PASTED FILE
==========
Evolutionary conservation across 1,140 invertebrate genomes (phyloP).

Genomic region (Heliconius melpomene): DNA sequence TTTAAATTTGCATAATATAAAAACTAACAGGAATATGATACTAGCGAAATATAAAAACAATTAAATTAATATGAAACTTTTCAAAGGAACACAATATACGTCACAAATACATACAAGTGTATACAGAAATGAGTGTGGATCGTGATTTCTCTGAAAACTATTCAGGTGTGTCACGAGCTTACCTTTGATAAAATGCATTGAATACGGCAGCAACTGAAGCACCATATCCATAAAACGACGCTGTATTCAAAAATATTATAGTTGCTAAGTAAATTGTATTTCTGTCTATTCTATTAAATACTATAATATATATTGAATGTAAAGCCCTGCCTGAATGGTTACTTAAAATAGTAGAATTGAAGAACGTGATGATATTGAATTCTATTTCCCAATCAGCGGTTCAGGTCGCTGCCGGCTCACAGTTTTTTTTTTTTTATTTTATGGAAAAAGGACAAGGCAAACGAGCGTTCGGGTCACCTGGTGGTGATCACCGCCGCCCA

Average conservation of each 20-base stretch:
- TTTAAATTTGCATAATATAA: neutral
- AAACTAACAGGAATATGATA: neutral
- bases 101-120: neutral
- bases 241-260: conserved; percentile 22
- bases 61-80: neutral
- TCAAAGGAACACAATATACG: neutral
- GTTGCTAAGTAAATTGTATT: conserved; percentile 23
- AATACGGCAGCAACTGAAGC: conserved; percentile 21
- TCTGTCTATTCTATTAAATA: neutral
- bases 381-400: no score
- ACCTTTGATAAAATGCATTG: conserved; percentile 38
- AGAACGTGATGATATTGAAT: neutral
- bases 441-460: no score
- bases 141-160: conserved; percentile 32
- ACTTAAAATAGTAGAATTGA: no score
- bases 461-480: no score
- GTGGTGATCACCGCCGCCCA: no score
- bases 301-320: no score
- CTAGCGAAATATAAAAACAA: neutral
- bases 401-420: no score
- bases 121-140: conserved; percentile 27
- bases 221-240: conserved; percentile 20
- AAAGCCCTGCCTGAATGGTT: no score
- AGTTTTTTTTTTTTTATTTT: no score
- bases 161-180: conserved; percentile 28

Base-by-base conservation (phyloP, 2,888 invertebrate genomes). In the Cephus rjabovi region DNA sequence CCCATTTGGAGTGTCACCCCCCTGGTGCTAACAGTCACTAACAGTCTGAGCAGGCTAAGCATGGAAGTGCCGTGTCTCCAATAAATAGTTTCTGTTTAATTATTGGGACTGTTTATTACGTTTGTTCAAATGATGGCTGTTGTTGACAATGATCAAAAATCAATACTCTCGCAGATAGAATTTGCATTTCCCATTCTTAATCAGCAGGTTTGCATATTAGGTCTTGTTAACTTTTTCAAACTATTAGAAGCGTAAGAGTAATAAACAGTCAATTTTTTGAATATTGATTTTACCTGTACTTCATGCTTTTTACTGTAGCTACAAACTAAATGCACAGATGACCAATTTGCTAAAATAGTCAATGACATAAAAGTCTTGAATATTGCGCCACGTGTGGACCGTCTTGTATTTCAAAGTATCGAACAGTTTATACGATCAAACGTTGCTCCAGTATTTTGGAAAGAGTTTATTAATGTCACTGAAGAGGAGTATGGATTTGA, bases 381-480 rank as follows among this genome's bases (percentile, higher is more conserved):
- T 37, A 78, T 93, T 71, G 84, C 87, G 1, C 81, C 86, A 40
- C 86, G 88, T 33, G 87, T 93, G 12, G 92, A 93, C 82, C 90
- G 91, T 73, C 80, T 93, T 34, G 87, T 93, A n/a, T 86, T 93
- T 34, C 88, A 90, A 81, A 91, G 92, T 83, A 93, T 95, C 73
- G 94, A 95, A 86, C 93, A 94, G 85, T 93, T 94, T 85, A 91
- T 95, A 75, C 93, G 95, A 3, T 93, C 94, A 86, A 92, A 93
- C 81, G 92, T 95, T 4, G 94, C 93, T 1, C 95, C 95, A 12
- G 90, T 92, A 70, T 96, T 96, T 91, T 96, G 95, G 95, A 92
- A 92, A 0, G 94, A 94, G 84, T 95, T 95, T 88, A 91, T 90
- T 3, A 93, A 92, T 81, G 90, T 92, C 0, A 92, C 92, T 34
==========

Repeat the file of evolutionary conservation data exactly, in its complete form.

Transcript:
Evolutionary conservation across 1,140 invertebrate genomes (phyloP).

Genomic region (Heliconius melpomene): DNA sequence TTTAAATTTGCATAATATAAAAACTAACAGGAATATGATACTAGCGAAATATAAAAACAATTAAATTAATATGAAACTTTTCAAAGGAACACAATATACGTCACAAATACATACAAGTGTATACAGAAATGAGTGTGGATCGTGATTTCTCTGAAAACTATTCAGGTGTGTCACGAGCTTACCTTTGATAAAATGCATTGAATACGGCAGCAACTGAAGCACCATATCCATAAAACGACGCTGTATTCAAAAATATTATAGTTGCTAAGTAAATTGTATTTCTGTCTATTCTATTAAATACTATAATATATATTGAATGTAAAGCCCTGCCTGAATGGTTACTTAAAATAGTAGAATTGAAGAACGTGATGATATTGAATTCTATTTCCCAATCAGCGGTTCAGGTCGCTGCCGGCTCACAGTTTTTTTTTTTTTATTTTATGGAAAAAGGACAAGGCAAACGAGCGTTCGGGTCACCTGGTGGTGATCACCGCCGCCCA

Average conservation of each 20-base stretch:
- TTTAAATTTGCATAATATAA: neutral
- AAACTAACAGGAATATGATA: neutral
- bases 101-120: neutral
- bases 241-260: conserved; percentile 22
- bases 61-80: neutral
- TCAAAGGAACACAATATACG: neutral
- GTTGCTAAGTAAATTGTATT: conserved; percentile 23
- AATACGGCAGCAACTGAAGC: conserved; percentile 21
- TCTGTCTATTCTATTAAATA: neutral
- bases 381-400: no score
- ACCTTTGATAAAATGCATTG: conserved; percentile 38
- AGAACGTGATGATATTGAAT: neutral
- bases 441-460: no score
- bases 141-160: conserved; percentile 32
- ACTTAAAATAGTAGAATTGA: no score
- bases 461-480: no score
- GTGGTGATCACCGCCGCCCA: no score
- bases 301-320: no score
- CTAGCGAAATATAAAAACAA: neutral
- bases 401-420: no score
- bases 121-140: conserved; percentile 27
- bases 221-240: conserved; percentile 20
- AAAGCCCTGCCTGAATGGTT: no score
- AGTTTTTTTTTTTTTATTTT: no score
- bases 161-180: conserved; percentile 28

Base-by-base conservation (phyloP, 2,888 invertebrate genomes). In the Cephus rjabovi region DNA sequence CCCATTTGGAGTGTCACCCCCCTGGTGCTAACAGTCACTAACAGTCTGAGCAGGCTAAGCATGGAAGTGCCGTGTCTCCAATAAATAGTTTCTGTTTAATTATTGGGACTGTTTATTACGTTTGTTCAAATGATGGCTGTTGTTGACAATGATCAAAAATCAATACTCTCGCAGATAGAATTTGCATTTCCCATTCTTAATCAGCAGGTTTGCATATTAGGTCTTGTTAACTTTTTCAAACTATTAGAAGCGTAAGAGTAATAAACAGTCAATTTTTTGAATATTGATTTTACCTGTACTTCATGCTTTTTACTGTAGCTACAAACTAAATGCACAGATGACCAATTTGCTAAAATAGTCAATGACATAAAAGTCTTGAATATTGCGCCACGTGTGGACCGTCTTGTATTTCAAAGTATCGAACAGTTTATACGATCAAACGTTGCTCCAGTATTTTGGAAAGAGTTTATTAATGTCACTGAAGAGGAGTATGGATTTGA, bases 381-480 rank as follows among this genome's bases (percentile, higher is more conserved):
- T 37, A 78, T 93, T 71, G 84, C 87, G 1, C 81, C 86, A 40
- C 86, G 88, T 33, G 87, T 93, G 12, G 92, A 93, C 82, C 90
- G 91, T 73, C 80, T 93, T 34, G 87, T 93, A n/a, T 86, T 93
- T 34, C 88, A 90, A 81, A 91, G 92, T 83, A 93, T 95, C 73
- G 94, A 95, A 86, C 93, A 94, G 85, T 93, T 94, T 85, A 91
- T 95, A 75, C 93, G 95, A 3, T 93, C 94, A 86, A 92, A 93
- C 81, G 92, T 95, T 4, G 94, C 93, T 1, C 95, C 95, A 12
- G 90, T 92, A 70, T 96, T 96, T 91, T 96, G 95, G 95, A 92
- A 92, A 0, G 94, A 94, G 84, T 95, T 95, T 88, A 91, T 90
- T 3, A 93, A 92, T 81, G 90, T 92, C 0, A 92, C 92, T 34